Four Things I Learned from Being Bad at CrossFit

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by HILARY WIEBE

You know those people with natural athletic ability? The people who can walk into just about any sport, and — even if not excelling — look at least competent with little to no effort? I am not one of those people. And so when I started CrossFit almost a year ago, I had a lot to learn. I often still feel like I’m working my way up from the bottom of the whiteboard.

But starting from the bottom is not always a bad thing. In fact, it has provided me with constant opportunities for growth, and helped me learn some of the following lessons along the way.

1. There’s no such thing as being bad at CrossFit.

There's no such thing as being bad at CrossFit

I was instantly welcomed, supported and encouraged, not because of any perceived ability (or lack thereof), but because I showed up and did the work, right alongside everyone else.
I could just see my coaches (and coaches at boxes everywhere) cringing as I typed the title of this article. No good coach, CrossFit athlete, or really anyone other than yourself would ever tell you that you were bad at CrossFit. Sure, we all have different backgrounds, abilities and skill levels, but that only makes us different, not any better or worse.

Anyone can (and should) start CrossFit from any fitness level. The workouts are easily scalable. The important thing is getting the intensity that YOU need to get a good workout. One of my biggest fears when I started CrossFit was that, due to my lack of athleticism and physical prowess, I would feel like a total loser. But, thanks to great coaching and community, the opposite was true. I was instantly welcomed, supported and encouraged, not because of any perceived ability (or lack thereof), but because I showed up and did the work, right alongside everyone else.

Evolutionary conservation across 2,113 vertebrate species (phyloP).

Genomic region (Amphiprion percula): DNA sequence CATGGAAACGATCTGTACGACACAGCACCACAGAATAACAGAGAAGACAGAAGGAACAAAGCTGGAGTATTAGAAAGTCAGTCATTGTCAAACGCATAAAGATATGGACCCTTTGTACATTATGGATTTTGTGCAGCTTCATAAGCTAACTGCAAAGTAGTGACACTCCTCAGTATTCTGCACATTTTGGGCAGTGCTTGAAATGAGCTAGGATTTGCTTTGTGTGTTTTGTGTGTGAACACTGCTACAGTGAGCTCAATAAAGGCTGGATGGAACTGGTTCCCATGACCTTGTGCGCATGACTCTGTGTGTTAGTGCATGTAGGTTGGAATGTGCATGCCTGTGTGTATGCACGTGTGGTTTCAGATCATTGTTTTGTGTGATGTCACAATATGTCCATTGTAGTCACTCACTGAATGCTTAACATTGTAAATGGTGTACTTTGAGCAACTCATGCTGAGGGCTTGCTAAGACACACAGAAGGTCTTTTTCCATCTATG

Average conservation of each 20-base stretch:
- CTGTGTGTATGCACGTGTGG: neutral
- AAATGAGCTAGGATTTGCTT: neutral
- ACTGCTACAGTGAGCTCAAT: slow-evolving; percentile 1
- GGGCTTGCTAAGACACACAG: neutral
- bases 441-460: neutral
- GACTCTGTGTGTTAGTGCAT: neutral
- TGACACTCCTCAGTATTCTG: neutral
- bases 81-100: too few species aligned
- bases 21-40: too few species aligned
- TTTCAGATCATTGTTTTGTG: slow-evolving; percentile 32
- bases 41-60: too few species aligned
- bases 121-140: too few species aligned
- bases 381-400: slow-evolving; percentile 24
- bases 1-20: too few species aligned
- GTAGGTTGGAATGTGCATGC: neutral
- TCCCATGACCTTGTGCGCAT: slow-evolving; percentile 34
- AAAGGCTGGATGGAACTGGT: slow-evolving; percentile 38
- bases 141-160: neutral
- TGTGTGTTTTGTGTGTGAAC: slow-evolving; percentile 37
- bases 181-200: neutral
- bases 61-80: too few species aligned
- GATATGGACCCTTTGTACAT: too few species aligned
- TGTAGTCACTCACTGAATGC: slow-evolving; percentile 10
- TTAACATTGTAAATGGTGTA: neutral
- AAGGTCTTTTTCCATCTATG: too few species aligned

2. Celebrate achievements & savour the victories, big or small.

Celebrate achievements & savour the victories, big or small.
If you started CrossFit, and could already do pull-ups, push-ups from your toes, rope climbs, handstands, and double unders — or could do them in relatively short order, at least — congratulations, I hate you (just kidding!). On the other hand, if you’re like me, you have to fight hard, put in your time, and work on these skills day in and day out.

Case in point? Handstands. I practiced kicking up to the wall almost daily for over 3 months before I got it, and it’s still an inconsistent skill for me. But you better believe I celebrated once I got there. I didn’t RX a WOD with push-ups until I had been CrossFitting for 9 months. The smile on my face after that workout? Priceless.

My point is, if things come easily to you, the accomplishments don’t mean quite as much. But if you fight hard for every success, working long and hard on a skill day in and day out, the victory is that much sweeter.

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